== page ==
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Reversal of male-pattern baldness, hypertrichosis, and accelerated hair and nail


#1

they mention some nasty side effects. but here’s something that cought my eye:

The density of new hair growth on the scalp was equal to that on the areas of his scal that were not subject to balding

they also mention that this was on areas that were completely bald.

http://www.pubmedcentral.nih.gov/pagerender.fcgi?artid=1498062&pageindex=1


#2

That’s interesting.

But the concept is nothing new.

It’s already known that heavily suppressing your immune system with Cyclosporine or something will cause absolutely unheard-of amounts of hair regrowth. The hair seems to basically ignore the DHT damage entirely and start to regrow in the ideal way we all wish it would.

But unfortunately the effect is only there as long as the immune system is suppressed. As soon as the drugs are stopped, the hairs get eaten away right back to their original balded condition again. I think even doing the full-boogie Fin/Dut and everything will not save the freshly-regrown hairs.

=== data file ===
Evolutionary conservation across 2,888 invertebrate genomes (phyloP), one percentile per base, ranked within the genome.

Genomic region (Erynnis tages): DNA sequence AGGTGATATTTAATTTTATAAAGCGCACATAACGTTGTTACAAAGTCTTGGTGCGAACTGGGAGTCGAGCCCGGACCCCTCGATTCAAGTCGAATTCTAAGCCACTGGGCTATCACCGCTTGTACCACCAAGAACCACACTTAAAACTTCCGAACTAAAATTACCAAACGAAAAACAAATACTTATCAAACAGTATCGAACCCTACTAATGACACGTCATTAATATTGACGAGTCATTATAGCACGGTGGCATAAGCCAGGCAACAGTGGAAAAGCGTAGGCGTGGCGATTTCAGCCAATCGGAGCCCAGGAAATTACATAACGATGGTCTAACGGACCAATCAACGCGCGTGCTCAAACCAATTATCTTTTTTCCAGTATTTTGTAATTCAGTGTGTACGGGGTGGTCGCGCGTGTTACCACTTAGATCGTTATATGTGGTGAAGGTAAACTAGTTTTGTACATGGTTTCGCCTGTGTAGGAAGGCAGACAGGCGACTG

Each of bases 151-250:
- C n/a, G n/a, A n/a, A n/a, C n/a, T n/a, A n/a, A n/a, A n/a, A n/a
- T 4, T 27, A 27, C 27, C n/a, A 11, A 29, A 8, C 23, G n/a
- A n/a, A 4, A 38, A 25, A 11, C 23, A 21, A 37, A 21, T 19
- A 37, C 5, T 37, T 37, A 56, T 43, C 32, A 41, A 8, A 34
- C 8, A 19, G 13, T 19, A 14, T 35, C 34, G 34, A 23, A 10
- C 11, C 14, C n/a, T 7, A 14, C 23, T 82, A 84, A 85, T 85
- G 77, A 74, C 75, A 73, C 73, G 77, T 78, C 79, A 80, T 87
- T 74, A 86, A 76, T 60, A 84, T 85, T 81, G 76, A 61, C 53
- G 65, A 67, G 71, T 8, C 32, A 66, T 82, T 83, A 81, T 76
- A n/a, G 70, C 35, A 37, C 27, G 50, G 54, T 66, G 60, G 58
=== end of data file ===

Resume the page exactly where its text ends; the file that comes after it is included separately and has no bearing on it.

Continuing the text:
It all reinforces the idea that the DHT damage is clearly putting a permanent “signal” of some sort onto the follicles. Once the signal has been put onto a follicle telling the immune system to do X-amount of damage to it, the immune system is gonna keep the follicle that miniaturized no matter how much we reduce the androgens or receptors.

In layman’s terms, it’s another strong indication that MPB cannot be reversed with any amount of our hormone suppression or growth booster drugs. Once done, the current drugs can only slow or halt the damage from accumulating further. There’s no known reverse gear on that androgen-caused miniaturization signal.